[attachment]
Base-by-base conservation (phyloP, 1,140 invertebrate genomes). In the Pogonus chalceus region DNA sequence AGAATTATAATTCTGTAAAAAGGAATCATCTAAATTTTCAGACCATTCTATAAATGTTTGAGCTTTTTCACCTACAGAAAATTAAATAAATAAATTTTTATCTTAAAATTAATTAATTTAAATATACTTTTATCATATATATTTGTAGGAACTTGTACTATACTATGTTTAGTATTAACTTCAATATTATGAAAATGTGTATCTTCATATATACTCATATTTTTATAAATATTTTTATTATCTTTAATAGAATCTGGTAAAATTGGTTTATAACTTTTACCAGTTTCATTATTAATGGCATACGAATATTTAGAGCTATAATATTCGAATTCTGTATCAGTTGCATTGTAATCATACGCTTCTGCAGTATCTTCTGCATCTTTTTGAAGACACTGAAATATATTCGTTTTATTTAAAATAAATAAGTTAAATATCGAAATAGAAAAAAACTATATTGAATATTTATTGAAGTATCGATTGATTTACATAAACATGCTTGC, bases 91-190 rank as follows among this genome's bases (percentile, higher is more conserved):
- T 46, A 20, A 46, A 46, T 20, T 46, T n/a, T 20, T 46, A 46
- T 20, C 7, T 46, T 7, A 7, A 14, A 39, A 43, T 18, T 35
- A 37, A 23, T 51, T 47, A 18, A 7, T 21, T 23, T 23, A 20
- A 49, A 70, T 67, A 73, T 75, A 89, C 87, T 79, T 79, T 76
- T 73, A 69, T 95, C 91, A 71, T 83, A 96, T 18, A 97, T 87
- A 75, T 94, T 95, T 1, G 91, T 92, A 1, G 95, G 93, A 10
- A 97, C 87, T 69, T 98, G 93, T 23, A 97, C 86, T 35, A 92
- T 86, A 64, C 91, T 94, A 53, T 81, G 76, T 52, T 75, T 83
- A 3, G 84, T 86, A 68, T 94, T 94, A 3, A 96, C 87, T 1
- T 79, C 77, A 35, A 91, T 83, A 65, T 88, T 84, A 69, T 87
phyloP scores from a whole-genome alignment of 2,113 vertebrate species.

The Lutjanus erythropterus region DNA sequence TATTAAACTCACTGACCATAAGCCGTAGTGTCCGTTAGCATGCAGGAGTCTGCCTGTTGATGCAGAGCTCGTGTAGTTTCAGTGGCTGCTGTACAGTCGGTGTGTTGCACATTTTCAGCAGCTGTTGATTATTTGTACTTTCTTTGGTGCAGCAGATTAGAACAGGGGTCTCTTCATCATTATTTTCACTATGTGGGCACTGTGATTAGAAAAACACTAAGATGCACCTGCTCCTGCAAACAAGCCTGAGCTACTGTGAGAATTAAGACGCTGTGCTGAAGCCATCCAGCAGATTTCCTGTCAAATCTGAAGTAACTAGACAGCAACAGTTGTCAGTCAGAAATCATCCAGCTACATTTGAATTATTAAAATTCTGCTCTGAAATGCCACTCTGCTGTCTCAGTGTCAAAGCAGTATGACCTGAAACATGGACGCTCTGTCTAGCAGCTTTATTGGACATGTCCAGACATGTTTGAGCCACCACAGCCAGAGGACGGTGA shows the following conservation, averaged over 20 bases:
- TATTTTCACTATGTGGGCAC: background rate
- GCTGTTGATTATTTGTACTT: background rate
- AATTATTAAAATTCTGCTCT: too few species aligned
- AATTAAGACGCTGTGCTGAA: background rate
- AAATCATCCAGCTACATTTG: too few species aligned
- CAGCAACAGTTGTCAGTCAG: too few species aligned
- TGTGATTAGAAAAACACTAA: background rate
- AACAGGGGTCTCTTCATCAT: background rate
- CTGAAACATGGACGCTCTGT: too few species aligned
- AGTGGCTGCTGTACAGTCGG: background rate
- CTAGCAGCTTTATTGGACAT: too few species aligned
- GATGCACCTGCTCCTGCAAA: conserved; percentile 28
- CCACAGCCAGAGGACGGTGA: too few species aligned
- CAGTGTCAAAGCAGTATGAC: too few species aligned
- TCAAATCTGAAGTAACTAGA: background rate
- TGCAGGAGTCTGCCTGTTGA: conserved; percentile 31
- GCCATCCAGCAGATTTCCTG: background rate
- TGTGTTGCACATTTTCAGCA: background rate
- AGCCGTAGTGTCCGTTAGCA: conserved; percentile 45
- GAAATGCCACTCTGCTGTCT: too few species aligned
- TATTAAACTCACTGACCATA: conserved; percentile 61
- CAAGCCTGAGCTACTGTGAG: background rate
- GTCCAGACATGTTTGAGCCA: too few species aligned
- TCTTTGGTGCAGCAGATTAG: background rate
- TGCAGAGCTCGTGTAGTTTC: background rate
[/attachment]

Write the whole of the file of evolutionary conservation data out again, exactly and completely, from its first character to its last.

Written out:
Base-by-base conservation (phyloP, 1,140 invertebrate genomes). In the Pogonus chalceus region DNA sequence AGAATTATAATTCTGTAAAAAGGAATCATCTAAATTTTCAGACCATTCTATAAATGTTTGAGCTTTTTCACCTACAGAAAATTAAATAAATAAATTTTTATCTTAAAATTAATTAATTTAAATATACTTTTATCATATATATTTGTAGGAACTTGTACTATACTATGTTTAGTATTAACTTCAATATTATGAAAATGTGTATCTTCATATATACTCATATTTTTATAAATATTTTTATTATCTTTAATAGAATCTGGTAAAATTGGTTTATAACTTTTACCAGTTTCATTATTAATGGCATACGAATATTTAGAGCTATAATATTCGAATTCTGTATCAGTTGCATTGTAATCATACGCTTCTGCAGTATCTTCTGCATCTTTTTGAAGACACTGAAATATATTCGTTTTATTTAAAATAAATAAGTTAAATATCGAAATAGAAAAAAACTATATTGAATATTTATTGAAGTATCGATTGATTTACATAAACATGCTTGC, bases 91-190 rank as follows among this genome's bases (percentile, higher is more conserved):
- T 46, A 20, A 46, A 46, T 20, T 46, T n/a, T 20, T 46, A 46
- T 20, C 7, T 46, T 7, A 7, A 14, A 39, A 43, T 18, T 35
- A 37, A 23, T 51, T 47, A 18, A 7, T 21, T 23, T 23, A 20
- A 49, A 70, T 67, A 73, T 75, A 89, C 87, T 79, T 79, T 76
- T 73, A 69, T 95, C 91, A 71, T 83, A 96, T 18, A 97, T 87
- A 75, T 94, T 95, T 1, G 91, T 92, A 1, G 95, G 93, A 10
- A 97, C 87, T 69, T 98, G 93, T 23, A 97, C 86, T 35, A 92
- T 86, A 64, C 91, T 94, A 53, T 81, G 76, T 52, T 75, T 83
- A 3, G 84, T 86, A 68, T 94, T 94, A 3, A 96, C 87, T 1
- T 79, C 77, A 35, A 91, T 83, A 65, T 88, T 84, A 69, T 87
phyloP scores from a whole-genome alignment of 2,113 vertebrate species.

The Lutjanus erythropterus region DNA sequence TATTAAACTCACTGACCATAAGCCGTAGTGTCCGTTAGCATGCAGGAGTCTGCCTGTTGATGCAGAGCTCGTGTAGTTTCAGTGGCTGCTGTACAGTCGGTGTGTTGCACATTTTCAGCAGCTGTTGATTATTTGTACTTTCTTTGGTGCAGCAGATTAGAACAGGGGTCTCTTCATCATTATTTTCACTATGTGGGCACTGTGATTAGAAAAACACTAAGATGCACCTGCTCCTGCAAACAAGCCTGAGCTACTGTGAGAATTAAGACGCTGTGCTGAAGCCATCCAGCAGATTTCCTGTCAAATCTGAAGTAACTAGACAGCAACAGTTGTCAGTCAGAAATCATCCAGCTACATTTGAATTATTAAAATTCTGCTCTGAAATGCCACTCTGCTGTCTCAGTGTCAAAGCAGTATGACCTGAAACATGGACGCTCTGTCTAGCAGCTTTATTGGACATGTCCAGACATGTTTGAGCCACCACAGCCAGAGGACGGTGA shows the following conservation, averaged over 20 bases:
- TATTTTCACTATGTGGGCAC: background rate
- GCTGTTGATTATTTGTACTT: background rate
- AATTATTAAAATTCTGCTCT: too few species aligned
- AATTAAGACGCTGTGCTGAA: background rate
- AAATCATCCAGCTACATTTG: too few species aligned
- CAGCAACAGTTGTCAGTCAG: too few species aligned
- TGTGATTAGAAAAACACTAA: background rate
- AACAGGGGTCTCTTCATCAT: background rate
- CTGAAACATGGACGCTCTGT: too few species aligned
- AGTGGCTGCTGTACAGTCGG: background rate
- CTAGCAGCTTTATTGGACAT: too few species aligned
- GATGCACCTGCTCCTGCAAA: conserved; percentile 28
- CCACAGCCAGAGGACGGTGA: too few species aligned
- CAGTGTCAAAGCAGTATGAC: too few species aligned
- TCAAATCTGAAGTAACTAGA: background rate
- TGCAGGAGTCTGCCTGTTGA: conserved; percentile 31
- GCCATCCAGCAGATTTCCTG: background rate
- TGTGTTGCACATTTTCAGCA: background rate
- AGCCGTAGTGTCCGTTAGCA: conserved; percentile 45
- GAAATGCCACTCTGCTGTCT: too few species aligned
- TATTAAACTCACTGACCATA: conserved; percentile 61
- CAAGCCTGAGCTACTGTGAG: background rate
- GTCCAGACATGTTTGAGCCA: too few species aligned
- TCTTTGGTGCAGCAGATTAG: background rate
- TGCAGAGCTCGTGTAGTTTC: background rate